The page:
Gus Harris, the co-owner of Oak's Jr. Market on West Jefferson Boulevard in Jefferson Park, has been choking on the intricacies of the California "snack tax" ever since it was enacted 15 months ago.
Candy, he said, was easy to figure out--tax it all. Bottled water was a little harder--tax the small bottles, don't tax the big ones, he assumed. But when it came to those darned crackers--saltines, Cheez-its, Triscuits--he lost it.
"After a while, it was just guesswork," Harris said. "Total chaos."
With little fanfare, Harris and millions of other confused grocers and shoppers were liberated Tuesday from the infamous state tax that turned Twinkies into a taxable item, but left doughnuts as non-taxable food.
By an overwhelming majority, voters repealed the unpopular measure in the Nov. 3 election. The tax, which was officially ended Tuesday, was so universally despised that there was no organized opposition to its repeal.
For most shoppers, the death of the snack tax, which strove to nickel-and-dime away part of the state's multibillion-dollar deficit, caused barely a ripple in their day.
Jefferson Park resident Dorothy Bryant didn't bother to check whether she had been taxed on her purchase of two sodas and an ice cream bar, explaining that she never figured out what exactly was taxable in the first place.
Bryant said that the few cents extra she ended up paying for candy and chips over the last year had a minimal effect on her family's finances.
But she said that it was an annoying inconvenience that could catch her unprepared at the worst times, such as when she would give one of her children a quarter to buy a bag of chips.
"Most of the stores around here want their two pennies," she said. "That can be a problem when you don't have it on you."
All of those pennies have added up for the state. Budget officials estimate that the demise of the tax will cut state revenues by $540 million over the next 18 months.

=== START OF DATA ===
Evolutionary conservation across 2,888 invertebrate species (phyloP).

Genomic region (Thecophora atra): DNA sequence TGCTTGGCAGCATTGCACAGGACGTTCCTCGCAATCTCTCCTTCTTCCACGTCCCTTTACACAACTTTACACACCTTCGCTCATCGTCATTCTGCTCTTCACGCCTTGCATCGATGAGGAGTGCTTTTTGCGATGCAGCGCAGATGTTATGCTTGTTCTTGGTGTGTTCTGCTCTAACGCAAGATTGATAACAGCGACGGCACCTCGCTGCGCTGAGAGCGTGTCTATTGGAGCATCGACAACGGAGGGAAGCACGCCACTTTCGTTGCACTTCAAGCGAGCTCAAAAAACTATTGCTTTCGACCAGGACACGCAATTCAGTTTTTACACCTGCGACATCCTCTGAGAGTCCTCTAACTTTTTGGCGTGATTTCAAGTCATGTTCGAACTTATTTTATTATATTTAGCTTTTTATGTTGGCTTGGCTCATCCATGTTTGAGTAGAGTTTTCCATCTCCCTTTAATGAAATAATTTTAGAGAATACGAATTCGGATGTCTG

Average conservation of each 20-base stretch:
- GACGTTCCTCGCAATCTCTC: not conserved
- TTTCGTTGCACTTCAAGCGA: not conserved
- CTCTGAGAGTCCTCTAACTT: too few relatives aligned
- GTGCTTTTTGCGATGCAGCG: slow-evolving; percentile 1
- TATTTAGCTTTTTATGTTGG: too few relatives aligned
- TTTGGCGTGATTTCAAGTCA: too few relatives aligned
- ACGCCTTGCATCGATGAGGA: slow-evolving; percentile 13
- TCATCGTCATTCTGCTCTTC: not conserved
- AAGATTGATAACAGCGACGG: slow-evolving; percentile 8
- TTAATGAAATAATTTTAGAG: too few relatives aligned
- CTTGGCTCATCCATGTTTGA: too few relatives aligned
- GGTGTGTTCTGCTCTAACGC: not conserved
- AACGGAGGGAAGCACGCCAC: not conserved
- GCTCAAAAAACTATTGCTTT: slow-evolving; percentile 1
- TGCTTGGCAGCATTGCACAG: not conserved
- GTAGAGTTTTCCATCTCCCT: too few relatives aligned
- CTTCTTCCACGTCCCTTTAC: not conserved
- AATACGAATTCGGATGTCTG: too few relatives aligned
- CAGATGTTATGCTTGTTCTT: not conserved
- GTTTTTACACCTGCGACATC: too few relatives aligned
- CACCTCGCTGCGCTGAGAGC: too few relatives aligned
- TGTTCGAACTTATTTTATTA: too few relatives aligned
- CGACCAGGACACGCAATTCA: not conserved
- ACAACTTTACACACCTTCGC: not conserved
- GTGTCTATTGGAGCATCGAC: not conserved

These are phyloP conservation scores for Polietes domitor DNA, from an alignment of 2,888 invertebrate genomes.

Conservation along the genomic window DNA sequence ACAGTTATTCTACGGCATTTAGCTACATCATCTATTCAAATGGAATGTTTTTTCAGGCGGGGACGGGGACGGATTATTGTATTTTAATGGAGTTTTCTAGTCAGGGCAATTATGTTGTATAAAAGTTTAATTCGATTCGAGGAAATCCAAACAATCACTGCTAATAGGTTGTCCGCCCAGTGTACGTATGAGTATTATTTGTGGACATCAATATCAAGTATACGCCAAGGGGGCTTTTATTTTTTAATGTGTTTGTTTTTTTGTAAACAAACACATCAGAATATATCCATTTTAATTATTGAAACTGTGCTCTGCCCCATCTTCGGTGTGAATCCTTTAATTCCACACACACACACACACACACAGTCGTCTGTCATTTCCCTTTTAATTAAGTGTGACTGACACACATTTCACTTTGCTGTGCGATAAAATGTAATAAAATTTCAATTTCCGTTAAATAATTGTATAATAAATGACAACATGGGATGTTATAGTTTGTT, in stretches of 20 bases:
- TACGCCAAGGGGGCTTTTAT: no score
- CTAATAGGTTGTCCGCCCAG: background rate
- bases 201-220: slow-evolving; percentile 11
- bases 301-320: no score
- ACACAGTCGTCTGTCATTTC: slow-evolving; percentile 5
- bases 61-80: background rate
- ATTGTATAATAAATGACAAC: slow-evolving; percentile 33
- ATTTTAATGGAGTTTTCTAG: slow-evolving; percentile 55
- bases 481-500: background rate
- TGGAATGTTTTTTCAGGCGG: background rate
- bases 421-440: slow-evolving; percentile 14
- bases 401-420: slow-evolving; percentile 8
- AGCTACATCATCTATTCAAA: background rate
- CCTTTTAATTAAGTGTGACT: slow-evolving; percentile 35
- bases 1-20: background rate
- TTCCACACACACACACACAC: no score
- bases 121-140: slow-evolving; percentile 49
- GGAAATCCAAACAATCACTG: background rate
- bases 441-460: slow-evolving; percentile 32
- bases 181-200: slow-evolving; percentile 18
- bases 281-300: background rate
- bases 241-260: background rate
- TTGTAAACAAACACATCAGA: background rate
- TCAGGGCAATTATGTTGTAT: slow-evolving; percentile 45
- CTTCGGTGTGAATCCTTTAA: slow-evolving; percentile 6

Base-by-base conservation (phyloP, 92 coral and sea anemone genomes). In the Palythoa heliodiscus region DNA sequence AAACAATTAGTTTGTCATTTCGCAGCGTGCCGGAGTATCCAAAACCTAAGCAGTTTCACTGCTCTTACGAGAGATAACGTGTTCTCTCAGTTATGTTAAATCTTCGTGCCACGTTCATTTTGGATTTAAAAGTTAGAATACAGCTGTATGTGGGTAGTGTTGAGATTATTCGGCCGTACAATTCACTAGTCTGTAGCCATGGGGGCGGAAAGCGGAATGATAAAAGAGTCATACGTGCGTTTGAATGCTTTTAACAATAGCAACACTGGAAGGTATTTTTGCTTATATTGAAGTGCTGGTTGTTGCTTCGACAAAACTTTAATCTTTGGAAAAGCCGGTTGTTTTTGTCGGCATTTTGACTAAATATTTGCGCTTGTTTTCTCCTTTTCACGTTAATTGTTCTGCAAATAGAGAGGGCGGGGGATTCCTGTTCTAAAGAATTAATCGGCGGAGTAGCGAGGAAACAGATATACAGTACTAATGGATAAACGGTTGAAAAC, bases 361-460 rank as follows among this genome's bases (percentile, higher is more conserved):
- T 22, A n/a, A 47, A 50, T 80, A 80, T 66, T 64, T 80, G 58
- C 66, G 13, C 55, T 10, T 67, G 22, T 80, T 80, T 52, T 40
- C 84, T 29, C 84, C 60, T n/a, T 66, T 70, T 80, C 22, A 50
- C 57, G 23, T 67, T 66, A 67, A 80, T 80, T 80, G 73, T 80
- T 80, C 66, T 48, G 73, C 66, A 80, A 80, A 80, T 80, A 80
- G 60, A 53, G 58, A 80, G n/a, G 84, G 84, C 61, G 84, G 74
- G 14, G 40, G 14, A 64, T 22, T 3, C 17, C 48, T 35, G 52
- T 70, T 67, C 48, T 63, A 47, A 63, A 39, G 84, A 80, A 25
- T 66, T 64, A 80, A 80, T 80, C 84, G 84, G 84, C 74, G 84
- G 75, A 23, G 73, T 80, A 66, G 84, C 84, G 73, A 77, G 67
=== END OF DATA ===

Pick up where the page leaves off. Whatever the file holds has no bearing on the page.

But the big deficit number had little meaning for shop owners, such as Harris, who had to endure the complaints from customers and the frustration of trying to figure out the difference between snacks and food.
Harris said that besides all the confusion, the tax also cost him plenty in goodwill. "I got all kinds of complaints," he said. "The kids complained most of all."
Sometimes, he said, he would let the tax go for children, but he added: "Those pennies can add up."
For some grocery stores with computerized cash registers and scanners, the transition to snack tax life was relatively simple. For operators of smaller businesses, it was often a maddening journey through tax hell.
Some never figured it out.
Moy Ly, owner of Echo Park Donuts, said she had never heard of the snack tax and thus never taxed the candy, potato chips or anything else in her store except cigarettes. She thought it was great news anyway that the tax was repealed.
Bill Nelson of the Goody Shack on South Hoover Street took a different tack. When the tax was passed last year, he simply decided not to charge his customers for it. Now with its repeal, he says he doesn't have to change a thing.
"I never talked about that snack tax," Nelson said. "This hot dog is still a dollar and this soda is still 65 cents. I don't care nothing about its repeal."